I used to run a fairly large (for two Ops people) mail system until 2014. I did it all, sendmail, MIMEDefang, my own milters, SPF, and a bunch of other accompanying acronyms and technologies. I’ve stopped doing that now. The big companies have both the money and the workforce to do it better. But I still run a small mailing list. It used to run on majordomo but then it started having issues with modern Perl and I moved it to Mailman. Which is kind of an overkill for just a list with 300 or so people on. So for a time I even run it manually using free GSuite (yes there was a time it was free) hosting.
Lately I wanted to really run it automated again. So I thought I should try something different that would also contribute to the general civility and high SNR of it. I’d been lurking around the picolisp mailing list for years and thought I should use it. Because it comes with a mailing list program:
# (c) Software Lab. Alexander Burger
*Mailings (make (in "/home/foobar/Mailings" (while (line T) (link @))))
*SmtpPort 25 )
# Process mails
(when (gt0 (car (info *SpoolFile)))
(unless (= "From" (till " " T))
(quit "Bad mbox file") )
(while (setq *From (lowc (till " " T)))
(line) # Skip rest of line and "\r\n"
*Name *Subject *Date *MessageID *InReplyTo *MimeVersion
*ContentType *ContentTransferEncoding *ContentDisposition *UserAgent )
(while (trim (split (line) " "))
(let L @
(while (and (sub? (peek) " \t") (char)) # Skip WSP
(conc L (trim (split (line) " "))) )
(setq *Line (glue " " (cdr L)))
(case (pack (car L))
("From:" (setq *Name *Line))
("Subject:" (setq *Subject *Line))
("Date:" (setq *Date *Line))
("Message-ID:" (setq *MessageID *Line))
("In-Reply-To:" (setq *InReplyTo *Line))
("MIME-Version:" (setq *MimeVersion *Line))
("Content-Type:" (setq *ContentType *Line))
("Content-Transfer-Encoding:" (setq *ContentTransferEncoding *Line))
("Content-Disposition:" (setq *ContentDisposition *Line))
("User-Agent:" (setq *UserAgent *Line)) ) ) )
(if (nor (member *From *Mailings) (= "subscribe" (lowc *Subject)))
(out "/dev/null" (echo "^JFrom ") (msg *From " discarded"))
(unless (setq *Sock (connect *SmtpHost *SmtpPort))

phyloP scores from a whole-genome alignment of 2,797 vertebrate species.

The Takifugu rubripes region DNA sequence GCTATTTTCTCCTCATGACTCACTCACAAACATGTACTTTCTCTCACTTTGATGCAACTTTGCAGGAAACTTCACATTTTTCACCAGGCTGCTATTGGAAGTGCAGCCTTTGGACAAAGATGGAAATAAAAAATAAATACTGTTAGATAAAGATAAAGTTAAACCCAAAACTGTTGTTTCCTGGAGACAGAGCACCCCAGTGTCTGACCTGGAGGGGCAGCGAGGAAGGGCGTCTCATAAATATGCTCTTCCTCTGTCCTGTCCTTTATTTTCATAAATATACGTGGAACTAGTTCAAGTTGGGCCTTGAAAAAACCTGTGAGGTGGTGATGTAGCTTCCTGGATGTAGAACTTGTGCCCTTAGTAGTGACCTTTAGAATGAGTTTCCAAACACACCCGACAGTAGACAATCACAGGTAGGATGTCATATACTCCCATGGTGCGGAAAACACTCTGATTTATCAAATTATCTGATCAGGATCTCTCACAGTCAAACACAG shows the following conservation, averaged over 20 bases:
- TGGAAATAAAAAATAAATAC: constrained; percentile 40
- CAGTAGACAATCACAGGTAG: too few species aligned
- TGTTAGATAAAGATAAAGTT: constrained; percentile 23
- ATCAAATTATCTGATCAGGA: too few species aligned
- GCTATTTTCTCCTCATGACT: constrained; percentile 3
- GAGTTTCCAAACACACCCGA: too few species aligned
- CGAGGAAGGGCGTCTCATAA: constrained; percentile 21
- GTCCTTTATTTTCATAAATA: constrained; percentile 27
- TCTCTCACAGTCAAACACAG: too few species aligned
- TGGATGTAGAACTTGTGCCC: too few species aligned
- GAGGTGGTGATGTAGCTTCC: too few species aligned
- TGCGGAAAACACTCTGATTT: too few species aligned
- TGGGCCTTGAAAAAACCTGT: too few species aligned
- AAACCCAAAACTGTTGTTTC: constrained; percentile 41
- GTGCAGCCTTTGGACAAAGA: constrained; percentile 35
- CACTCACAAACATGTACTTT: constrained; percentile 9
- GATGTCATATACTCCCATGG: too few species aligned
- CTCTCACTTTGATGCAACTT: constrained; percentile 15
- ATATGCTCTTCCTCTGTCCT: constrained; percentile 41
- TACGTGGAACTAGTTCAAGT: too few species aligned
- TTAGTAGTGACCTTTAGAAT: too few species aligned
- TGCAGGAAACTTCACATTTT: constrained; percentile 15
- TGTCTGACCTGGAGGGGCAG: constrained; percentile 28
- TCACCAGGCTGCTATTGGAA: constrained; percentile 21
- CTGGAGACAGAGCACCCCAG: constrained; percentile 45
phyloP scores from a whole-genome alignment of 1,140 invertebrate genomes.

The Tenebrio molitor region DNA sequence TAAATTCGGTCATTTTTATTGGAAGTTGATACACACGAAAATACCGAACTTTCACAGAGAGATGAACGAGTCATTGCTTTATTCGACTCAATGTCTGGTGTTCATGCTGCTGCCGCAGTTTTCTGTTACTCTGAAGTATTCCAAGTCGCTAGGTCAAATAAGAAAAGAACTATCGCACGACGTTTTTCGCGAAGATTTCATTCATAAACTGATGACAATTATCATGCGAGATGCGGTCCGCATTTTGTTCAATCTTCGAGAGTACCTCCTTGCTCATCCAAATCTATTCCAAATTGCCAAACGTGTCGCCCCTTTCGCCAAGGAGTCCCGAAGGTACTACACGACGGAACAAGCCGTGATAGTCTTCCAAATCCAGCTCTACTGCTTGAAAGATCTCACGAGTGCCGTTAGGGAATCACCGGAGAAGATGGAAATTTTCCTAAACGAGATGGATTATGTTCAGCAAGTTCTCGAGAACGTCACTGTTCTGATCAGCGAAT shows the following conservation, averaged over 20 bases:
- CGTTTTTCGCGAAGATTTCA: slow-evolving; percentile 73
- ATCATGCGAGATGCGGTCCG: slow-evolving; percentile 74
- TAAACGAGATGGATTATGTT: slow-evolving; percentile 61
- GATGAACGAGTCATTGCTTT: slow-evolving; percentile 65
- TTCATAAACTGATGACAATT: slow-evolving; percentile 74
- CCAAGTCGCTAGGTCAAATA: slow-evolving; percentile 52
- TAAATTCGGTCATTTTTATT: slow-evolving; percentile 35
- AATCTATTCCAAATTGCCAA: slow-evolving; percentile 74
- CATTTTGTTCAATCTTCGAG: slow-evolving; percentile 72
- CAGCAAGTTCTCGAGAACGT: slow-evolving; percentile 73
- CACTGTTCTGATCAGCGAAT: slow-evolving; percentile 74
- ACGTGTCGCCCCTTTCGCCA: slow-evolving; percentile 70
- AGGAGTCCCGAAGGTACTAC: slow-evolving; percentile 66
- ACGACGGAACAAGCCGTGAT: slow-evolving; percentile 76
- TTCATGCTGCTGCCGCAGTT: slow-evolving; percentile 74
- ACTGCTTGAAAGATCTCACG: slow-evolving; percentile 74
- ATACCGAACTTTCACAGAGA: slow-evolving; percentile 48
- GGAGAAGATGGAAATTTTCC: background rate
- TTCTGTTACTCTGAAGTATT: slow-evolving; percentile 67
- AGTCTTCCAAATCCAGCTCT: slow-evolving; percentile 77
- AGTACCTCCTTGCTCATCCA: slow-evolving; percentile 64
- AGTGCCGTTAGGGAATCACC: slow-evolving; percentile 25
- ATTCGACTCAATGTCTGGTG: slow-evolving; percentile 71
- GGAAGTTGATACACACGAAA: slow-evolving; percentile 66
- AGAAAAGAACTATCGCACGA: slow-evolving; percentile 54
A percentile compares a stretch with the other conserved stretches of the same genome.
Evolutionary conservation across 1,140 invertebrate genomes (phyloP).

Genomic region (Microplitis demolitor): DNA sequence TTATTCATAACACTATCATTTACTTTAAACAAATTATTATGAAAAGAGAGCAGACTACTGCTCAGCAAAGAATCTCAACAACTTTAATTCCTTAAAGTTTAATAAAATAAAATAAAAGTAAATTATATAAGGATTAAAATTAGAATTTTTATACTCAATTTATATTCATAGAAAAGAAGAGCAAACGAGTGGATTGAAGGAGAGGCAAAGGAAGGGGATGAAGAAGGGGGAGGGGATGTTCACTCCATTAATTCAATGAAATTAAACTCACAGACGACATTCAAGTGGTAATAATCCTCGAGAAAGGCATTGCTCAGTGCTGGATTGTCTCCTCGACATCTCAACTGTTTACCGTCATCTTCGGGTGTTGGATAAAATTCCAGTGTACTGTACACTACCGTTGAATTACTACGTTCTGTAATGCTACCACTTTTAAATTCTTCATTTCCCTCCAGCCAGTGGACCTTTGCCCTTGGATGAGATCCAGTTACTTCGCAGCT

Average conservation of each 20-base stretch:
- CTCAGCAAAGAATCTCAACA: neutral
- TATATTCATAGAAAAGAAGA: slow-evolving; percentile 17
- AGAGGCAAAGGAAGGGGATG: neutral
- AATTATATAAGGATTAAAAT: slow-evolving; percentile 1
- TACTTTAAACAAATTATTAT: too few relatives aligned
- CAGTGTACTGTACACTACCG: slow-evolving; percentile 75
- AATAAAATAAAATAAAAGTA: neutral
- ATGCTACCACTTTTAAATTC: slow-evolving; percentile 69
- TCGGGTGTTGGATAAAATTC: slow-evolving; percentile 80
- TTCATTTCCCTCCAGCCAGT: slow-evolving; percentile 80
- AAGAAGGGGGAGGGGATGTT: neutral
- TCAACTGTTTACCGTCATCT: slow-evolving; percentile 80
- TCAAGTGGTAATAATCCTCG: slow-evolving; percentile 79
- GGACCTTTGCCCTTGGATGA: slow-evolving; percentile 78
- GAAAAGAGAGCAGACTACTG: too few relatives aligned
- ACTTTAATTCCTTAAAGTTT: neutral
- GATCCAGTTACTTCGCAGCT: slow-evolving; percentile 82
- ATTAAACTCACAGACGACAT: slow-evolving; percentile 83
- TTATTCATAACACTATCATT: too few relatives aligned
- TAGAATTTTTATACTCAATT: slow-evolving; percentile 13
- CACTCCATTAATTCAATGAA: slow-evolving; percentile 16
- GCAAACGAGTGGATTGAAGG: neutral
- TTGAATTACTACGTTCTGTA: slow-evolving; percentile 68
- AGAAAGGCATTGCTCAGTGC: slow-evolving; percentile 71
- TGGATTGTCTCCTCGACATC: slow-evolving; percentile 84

(quit "Can't connect to SMTP server") )
(pre? "220 " (in *Sock (line T)))
(out *Sock (prinl "HELO " *MailingDomain "^M"))
(pre? "250 " (in *Sock (line T)))
(out *Sock (prinl "MAIL FROM:" *MailingList "^M"))
(pre? "250 " (in *Sock (line T))) )
(quit "Can't HELO") )
(when (= "subscribe" (lowc *Subject))
(push1 '*Mailings *From)
(out "Mailings" (mapc prinl *Mailings)) )
(for To *Mailings
(out *Sock (prinl "RCPT TO:" To "^M"))
(unless (pre? "250 " (in *Sock (line T)))
(msg T " can't mail") ) )
(when (and (out *Sock (prinl "DATA^M")) (pre? "354 " (in *Sock (line T))))
(prinl "From: " (or *Name *From) "^M")
(prinl "Sender: " *MailingList "^M")
(prinl "Reply-To: " *MailingList "^M")
(prinl "To: " *MailingList "^M")
(prinl "Subject: " *Subject "^M")
(and *Date (prinl "Date: " @ "^M"))
(and *MessageID (prinl "Message-ID: " @ "^M"))
(and *InReplyTo (prinl "In-Reply-To: " @ "^M"))
(and *MimeVersion (prinl "MIME-Version: " @ "^M"))
(and *ContentType (prinl "Content-Type: " @ "^M"))
(and *ContentTransferEncoding (prinl "Content-Transfer-Encoding: " @ "^M"))
(and *ContentDisposition (prinl "Content-Disposition: " @ "^M"))
(and *UserAgent (prinl "User-Agent: " @ "^M"))
((= "subscribe" (lowc *Subject))
(prinl "Hello " (or *Name *From) " :-)^M")
(prinl "You are now subscribed^M")
(prinl "****^M^J^M") )
((= "unsubscribe" (lowc *Subject))
(mapc prinl (del *From '*Mailings)) )
(prinl "Good bye " (or *Name *From) " :-(^M")
(prinl "You are now unsubscribed^M")
(prinl "****^M^J^M") ) )
(echo "^JFrom ")
(prinl "^J-- ^M")
(prinl "UNSUBSCRIBE: mailto:" *MailingList "?subject=Unsubscribe^M")
(prinl "QUIT^M") ) )
(close *Sock) ) ) )
(out *SpoolFile (rewind)) ) )
(call "fetchmail" "-as")
(wait `(* 4 60 1000)) )
You do not have to understand a lot of Lisp to know how this is configured.
– Line 7 is where you put your mailing list’s address
– Line 8 is where incoming mail for the mailing list is saved. If you have a mail server and you run this there, just decide to run the list as a plain user and point to the user’s mailbox under
/var/mail. Or, if you run fetchmail point to the file fetchmail saves incoming mail. See line 96 for that.
– Related to the above: Since I run this on my mail server, I delete line 96.
– Line 9 is my machine’s HELO/EHLO name.
– Line 10 is where the list membership is saved.
– Line 11 is the outgoing mail server.
– Line 12 is the outgoing’s mail server SMTP listening port.
Since my own incoming mail server is on a cloud provider and does not enjoy good sending reputation, I am making use of mailgun as a forwarding service. My mail server forwards to mailgun and mailgun delivers to the recipients. If you need to run your own small mail server there are tons of tutorials out there. While I am a die-hard sendmail person, I am running Postfix these days.
The final issue that remains is how to run the mailing list processor.
mailing is a console program and you need to run it as a daemon somehow. Docker to the rescuse. I am building an image with the following Dockerfile:
RUN apt-get update && apt-get install -y picolisp
COPY ./mailing .
and I am executing this with:
docker run -d --name=foobar --restart=unless-stopped -v /var/mail/foobar:/var/mail/foobar -v /home/foobar/Mailings:/home/foobar/Mailings foobar_image
I can even inspect the logs with
docker logs foobar and have made it resilient through reboots with one command.
There. I hope this gives you some ideas on how to run your own (small) mailing list. With some tinkering, you do not even need to run your own incoming mail server. It can be a mailbox in Gmail or elsewhere, you fetch mails with fetchmail locally, and submit to a relay service and done. Also note: Relay services require payment after some threshold.